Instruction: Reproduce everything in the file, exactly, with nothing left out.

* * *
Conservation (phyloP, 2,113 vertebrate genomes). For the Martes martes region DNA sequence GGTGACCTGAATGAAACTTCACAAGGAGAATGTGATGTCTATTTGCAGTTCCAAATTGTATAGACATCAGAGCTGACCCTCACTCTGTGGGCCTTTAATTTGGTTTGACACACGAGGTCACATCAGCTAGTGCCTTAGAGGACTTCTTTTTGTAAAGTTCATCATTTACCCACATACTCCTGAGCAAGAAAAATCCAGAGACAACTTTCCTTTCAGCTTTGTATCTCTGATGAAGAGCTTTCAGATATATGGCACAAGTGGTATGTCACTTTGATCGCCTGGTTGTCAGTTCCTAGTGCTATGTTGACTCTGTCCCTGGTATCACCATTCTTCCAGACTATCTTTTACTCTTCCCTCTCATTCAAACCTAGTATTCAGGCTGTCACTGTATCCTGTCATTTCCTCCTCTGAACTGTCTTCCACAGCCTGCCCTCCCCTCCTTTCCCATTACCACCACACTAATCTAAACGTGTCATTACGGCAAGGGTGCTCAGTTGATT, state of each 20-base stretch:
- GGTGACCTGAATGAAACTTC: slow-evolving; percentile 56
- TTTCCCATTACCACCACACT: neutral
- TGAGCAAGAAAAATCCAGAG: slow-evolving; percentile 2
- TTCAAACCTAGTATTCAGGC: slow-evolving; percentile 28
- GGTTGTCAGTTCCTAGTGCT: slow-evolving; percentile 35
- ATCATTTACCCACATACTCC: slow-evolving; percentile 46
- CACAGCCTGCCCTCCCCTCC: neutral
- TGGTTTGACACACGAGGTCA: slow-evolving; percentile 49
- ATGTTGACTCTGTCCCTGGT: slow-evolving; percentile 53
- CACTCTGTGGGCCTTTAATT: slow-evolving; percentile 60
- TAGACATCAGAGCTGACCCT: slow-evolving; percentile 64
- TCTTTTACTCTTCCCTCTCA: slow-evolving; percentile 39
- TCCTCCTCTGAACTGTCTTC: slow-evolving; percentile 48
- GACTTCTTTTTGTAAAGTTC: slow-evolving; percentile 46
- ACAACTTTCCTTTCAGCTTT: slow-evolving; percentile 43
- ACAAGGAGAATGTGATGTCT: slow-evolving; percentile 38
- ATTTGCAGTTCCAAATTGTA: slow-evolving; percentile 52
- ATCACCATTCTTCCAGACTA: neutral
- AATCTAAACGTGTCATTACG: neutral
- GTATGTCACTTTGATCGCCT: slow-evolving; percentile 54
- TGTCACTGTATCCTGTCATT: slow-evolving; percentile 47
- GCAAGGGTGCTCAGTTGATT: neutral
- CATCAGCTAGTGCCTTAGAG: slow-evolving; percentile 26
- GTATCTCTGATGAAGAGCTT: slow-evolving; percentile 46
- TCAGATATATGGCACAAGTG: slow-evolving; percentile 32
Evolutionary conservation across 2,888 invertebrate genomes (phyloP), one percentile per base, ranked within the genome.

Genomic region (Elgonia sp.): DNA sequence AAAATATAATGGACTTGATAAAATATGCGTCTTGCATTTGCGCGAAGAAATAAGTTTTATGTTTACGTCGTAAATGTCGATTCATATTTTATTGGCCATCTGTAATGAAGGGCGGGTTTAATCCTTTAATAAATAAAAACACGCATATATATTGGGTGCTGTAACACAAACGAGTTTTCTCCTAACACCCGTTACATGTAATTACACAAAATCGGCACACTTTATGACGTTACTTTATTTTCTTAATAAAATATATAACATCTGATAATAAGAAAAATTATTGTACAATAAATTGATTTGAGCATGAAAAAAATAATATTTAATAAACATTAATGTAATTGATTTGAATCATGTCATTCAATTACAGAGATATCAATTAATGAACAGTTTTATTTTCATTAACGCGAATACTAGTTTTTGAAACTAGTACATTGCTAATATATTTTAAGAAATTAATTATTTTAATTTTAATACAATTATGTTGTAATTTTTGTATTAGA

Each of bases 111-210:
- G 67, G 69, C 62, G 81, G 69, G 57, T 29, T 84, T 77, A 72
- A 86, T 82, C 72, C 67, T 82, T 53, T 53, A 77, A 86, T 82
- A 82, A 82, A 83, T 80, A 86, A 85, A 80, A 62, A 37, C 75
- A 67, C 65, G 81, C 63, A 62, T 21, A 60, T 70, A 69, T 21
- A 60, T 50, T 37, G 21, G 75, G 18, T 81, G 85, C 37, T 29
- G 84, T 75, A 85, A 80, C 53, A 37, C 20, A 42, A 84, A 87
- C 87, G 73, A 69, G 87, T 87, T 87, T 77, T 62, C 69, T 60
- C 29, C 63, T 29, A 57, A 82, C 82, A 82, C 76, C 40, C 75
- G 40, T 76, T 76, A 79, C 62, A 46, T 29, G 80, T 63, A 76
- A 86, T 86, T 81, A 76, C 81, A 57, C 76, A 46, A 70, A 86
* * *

Conservation (phyloP, 2,113 vertebrate genomes). For the Martes martes region DNA sequence GGTGACCTGAATGAAACTTCACAAGGAGAATGTGATGTCTATTTGCAGTTCCAAATTGTATAGACATCAGAGCTGACCCTCACTCTGTGGGCCTTTAATTTGGTTTGACACACGAGGTCACATCAGCTAGTGCCTTAGAGGACTTCTTTTTGTAAAGTTCATCATTTACCCACATACTCCTGAGCAAGAAAAATCCAGAGACAACTTTCCTTTCAGCTTTGTATCTCTGATGAAGAGCTTTCAGATATATGGCACAAGTGGTATGTCACTTTGATCGCCTGGTTGTCAGTTCCTAGTGCTATGTTGACTCTGTCCCTGGTATCACCATTCTTCCAGACTATCTTTTACTCTTCCCTCTCATTCAAACCTAGTATTCAGGCTGTCACTGTATCCTGTCATTTCCTCCTCTGAACTGTCTTCCACAGCCTGCCCTCCCCTCCTTTCCCATTACCACCACACTAATCTAAACGTGTCATTACGGCAAGGGTGCTCAGTTGATT, state of each 20-base stretch:
- GGTGACCTGAATGAAACTTC: slow-evolving; percentile 56
- TTTCCCATTACCACCACACT: neutral
- TGAGCAAGAAAAATCCAGAG: slow-evolving; percentile 2
- TTCAAACCTAGTATTCAGGC: slow-evolving; percentile 28
- GGTTGTCAGTTCCTAGTGCT: slow-evolving; percentile 35
- ATCATTTACCCACATACTCC: slow-evolving; percentile 46
- CACAGCCTGCCCTCCCCTCC: neutral
- TGGTTTGACACACGAGGTCA: slow-evolving; percentile 49
- ATGTTGACTCTGTCCCTGGT: slow-evolving; percentile 53
- CACTCTGTGGGCCTTTAATT: slow-evolving; percentile 60
- TAGACATCAGAGCTGACCCT: slow-evolving; percentile 64
- TCTTTTACTCTTCCCTCTCA: slow-evolving; percentile 39
- TCCTCCTCTGAACTGTCTTC: slow-evolving; percentile 48
- GACTTCTTTTTGTAAAGTTC: slow-evolving; percentile 46
- ACAACTTTCCTTTCAGCTTT: slow-evolving; percentile 43
- ACAAGGAGAATGTGATGTCT: slow-evolving; percentile 38
- ATTTGCAGTTCCAAATTGTA: slow-evolving; percentile 52
- ATCACCATTCTTCCAGACTA: neutral
- AATCTAAACGTGTCATTACG: neutral
- GTATGTCACTTTGATCGCCT: slow-evolving; percentile 54
- TGTCACTGTATCCTGTCATT: slow-evolving; percentile 47
- GCAAGGGTGCTCAGTTGATT: neutral
- CATCAGCTAGTGCCTTAGAG: slow-evolving; percentile 26
- GTATCTCTGATGAAGAGCTT: slow-evolving; percentile 46
- TCAGATATATGGCACAAGTG: slow-evolving; percentile 32
Evolutionary conservation across 2,888 invertebrate genomes (phyloP), one percentile per base, ranked within the genome.

Genomic region (Elgonia sp.): DNA sequence AAAATATAATGGACTTGATAAAATATGCGTCTTGCATTTGCGCGAAGAAATAAGTTTTATGTTTACGTCGTAAATGTCGATTCATATTTTATTGGCCATCTGTAATGAAGGGCGGGTTTAATCCTTTAATAAATAAAAACACGCATATATATTGGGTGCTGTAACACAAACGAGTTTTCTCCTAACACCCGTTACATGTAATTACACAAAATCGGCACACTTTATGACGTTACTTTATTTTCTTAATAAAATATATAACATCTGATAATAAGAAAAATTATTGTACAATAAATTGATTTGAGCATGAAAAAAATAATATTTAATAAACATTAATGTAATTGATTTGAATCATGTCATTCAATTACAGAGATATCAATTAATGAACAGTTTTATTTTCATTAACGCGAATACTAGTTTTTGAAACTAGTACATTGCTAATATATTTTAAGAAATTAATTATTTTAATTTTAATACAATTATGTTGTAATTTTTGTATTAGA

Each of bases 111-210:
- G 67, G 69, C 62, G 81, G 69, G 57, T 29, T 84, T 77, A 72
- A 86, T 82, C 72, C 67, T 82, T 53, T 53, A 77, A 86, T 82
- A 82, A 82, A 83, T 80, A 86, A 85, A 80, A 62, A 37, C 75
- A 67, C 65, G 81, C 63, A 62, T 21, A 60, T 70, A 69, T 21
- A 60, T 50, T 37, G 21, G 75, G 18, T 81, G 85, C 37, T 29
- G 84, T 75, A 85, A 80, C 53, A 37, C 20, A 42, A 84, A 87
- C 87, G 73, A 69, G 87, T 87, T 87, T 77, T 62, C 69, T 60
- C 29, C 63, T 29, A 57, A 82, C 82, A 82, C 76, C 40, C 75
- G 40, T 76, T 76, A 79, C 62, A 46, T 29, G 80, T 63, A 76
- A 86, T 86, T 81, A 76, C 81, A 57, C 76, A 46, A 70, A 86